Isabel resource owner, Ethel Wokia said, “We are still waiting for our payments since last year. We have 3 shipments from Suma Tenament and 3 shipments from Kolosori Tenament.”

But Mines Director Krista Tatapu assured resource owners that their payments have been made, and are currently pending at the Central Bank. 

“We have received the payments now pending at the Central Bank. 

“We have to settle administrative issues between resource owners’ disputes before directing the CBSI to release the funds. 

“The Attorney General’s chambers will advise us on how to deal with this issue.”

In Temotu Province, controversy surrounds the issuance of a prospecting license to Santa Mining, despite a High Court decision quashing the license earlier in 2019. 

Santa Cruz resource owner Mathias Meabir criticized the fast-tracking policy, stating, “We must be serious about mining activities here. Your policy of ‘Fast-tracking’ mining activities is a hoax. It’s not serving people’s interest!”

Another proposed fast-tracking site is Choiseul Province, where a well-known Filipino logger and former board chairman of the Solomon Islands Ports Authority, Johnny Lee Sy has turned from logging to mining. 

He registered his company, Solomon Islands Mining Company Ltd in August 2017.  

Sy, the current President of the Solomon Islands Resources Association (SFA), attempted to enter Choiseul province but came with resistance from resource owners. 

There are also miners eying the Western Province for mineral exploration.

This glittering promise and “Fast-tracking Policy’ keeps giving false hope to resource owners,” said Environmental Activist Lawrence Makili.

The Dark Side and the Sad Legacy of Rennell Bauxite Mining

Despite the economic benefits, the mining industry in the Solomon Islands is rife with corruption and malpractice. 

Allegations of bribery and collusion between government officials and mining companies are common. 

The regulatory framework meant to oversee mining operations is often undermined by officials who prioritize personal gain over public interest.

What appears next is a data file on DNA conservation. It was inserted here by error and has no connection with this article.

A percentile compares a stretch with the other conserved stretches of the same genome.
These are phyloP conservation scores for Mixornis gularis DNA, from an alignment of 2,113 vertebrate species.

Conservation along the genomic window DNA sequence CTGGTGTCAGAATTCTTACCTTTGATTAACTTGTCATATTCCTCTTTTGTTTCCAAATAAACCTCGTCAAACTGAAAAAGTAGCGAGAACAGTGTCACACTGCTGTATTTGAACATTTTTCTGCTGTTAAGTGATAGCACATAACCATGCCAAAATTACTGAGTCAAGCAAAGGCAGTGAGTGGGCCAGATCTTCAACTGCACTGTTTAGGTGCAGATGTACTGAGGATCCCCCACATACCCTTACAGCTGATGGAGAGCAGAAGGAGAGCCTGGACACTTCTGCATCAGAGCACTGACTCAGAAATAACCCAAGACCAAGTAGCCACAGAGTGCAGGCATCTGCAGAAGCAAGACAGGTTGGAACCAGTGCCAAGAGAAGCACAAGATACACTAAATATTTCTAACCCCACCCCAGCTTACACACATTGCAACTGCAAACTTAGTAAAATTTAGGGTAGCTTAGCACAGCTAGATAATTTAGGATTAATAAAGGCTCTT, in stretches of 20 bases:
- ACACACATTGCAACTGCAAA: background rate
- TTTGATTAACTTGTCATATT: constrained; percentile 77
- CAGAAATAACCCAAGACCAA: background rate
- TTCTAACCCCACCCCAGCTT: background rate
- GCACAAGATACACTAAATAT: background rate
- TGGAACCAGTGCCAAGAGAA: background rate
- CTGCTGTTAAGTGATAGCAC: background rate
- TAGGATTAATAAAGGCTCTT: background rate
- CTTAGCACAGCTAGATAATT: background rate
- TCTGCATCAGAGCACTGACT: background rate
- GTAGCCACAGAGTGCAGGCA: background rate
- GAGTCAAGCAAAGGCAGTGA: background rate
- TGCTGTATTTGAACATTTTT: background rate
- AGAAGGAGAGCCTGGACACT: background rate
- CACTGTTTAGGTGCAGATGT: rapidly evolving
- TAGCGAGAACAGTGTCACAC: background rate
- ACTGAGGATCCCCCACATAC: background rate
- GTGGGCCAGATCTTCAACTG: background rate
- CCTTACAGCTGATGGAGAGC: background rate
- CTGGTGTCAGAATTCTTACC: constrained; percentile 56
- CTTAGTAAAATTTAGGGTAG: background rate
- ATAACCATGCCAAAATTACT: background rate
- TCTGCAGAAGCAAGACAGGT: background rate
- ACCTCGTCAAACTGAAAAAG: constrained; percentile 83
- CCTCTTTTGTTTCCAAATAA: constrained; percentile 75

Former mines chief Biliki described the Rennell Bauxite mining as a “Mess“.

He stated during the consultation two weeks ago, “The Rennell Mining case is a sad legacy. It’s in a Mess.”

As the director who worked through the APID/BMSI Mining operations in Rennell from 2016 to 2021, Biliki canceled the Mining lease for the West Rennell Mining tenement, emphasizing that both resource owners and the government were losers in this venture.

“We lost 33 shipments worth roughly SBD80 million with environmental damage done there is beyond repair,” he said.

Meanwhile, Pautangata sternly warned the Solomon Islands Government to track down APID/BMSI owners to ensure they pay for their mess.

“I call on the government to be more serious about addressing our issues. 

“One of which is to address the issue of the new mining bill to ensure it is done to benefit resource owners.

“We West Rennell resource owners are still waiting for the government to ensure our payments are made for the lost 33 shipments and compensation from the oil spill in Kangava Bay.”

Mines director Tatapu acknowledged the issues, stating, “It’s a sad legacy for the country. It’s a challenging case we still trying to address.

“Following the cancellation of the APID/BMSI lease in 2021, BMSI went into liquidation, and APID fell apart. 

“The government is still discussing this with the Attorney General’s chamber on how to approach the case.”

Tatapu admitted that the government lacks an environmental bond with APID, which no longer exists, leaving the country with no clear way to address the rehabilitation needs of West Rennell.

The Rennell Mining Lease was granted by former Minister for Mines, Moses Garu, and his then Director, the late Peter Auga, while the Lilo-led CNURA government was in caretaker mode.

Former prime minister and current MP for Central Honiara Gordon Darcy Lilo confirmed this. 

“That was granted when we were in caretaker mode. 

“But we stand at 20 percent tariffs for the mineral to the government. Not until the new government came, they reduced that to zero. They gave them tax exemption, and that’s where the problem lies.”

Rennell landowners lost not only their minerals but also their land, which was illegally registered and owned by APID after the Registrar of Titles Penrose Palmer falsified land acquisition documents. 

While Palmer faced justice, the rest of the government officials dealing with the granting of prospecting licenses and mining leases to West Rennel Tenament remain at large. 

However, recently a new mining firm Nickel Exploration Solomon Islands Ltd (NESI) was granted licence to operate on Rennell.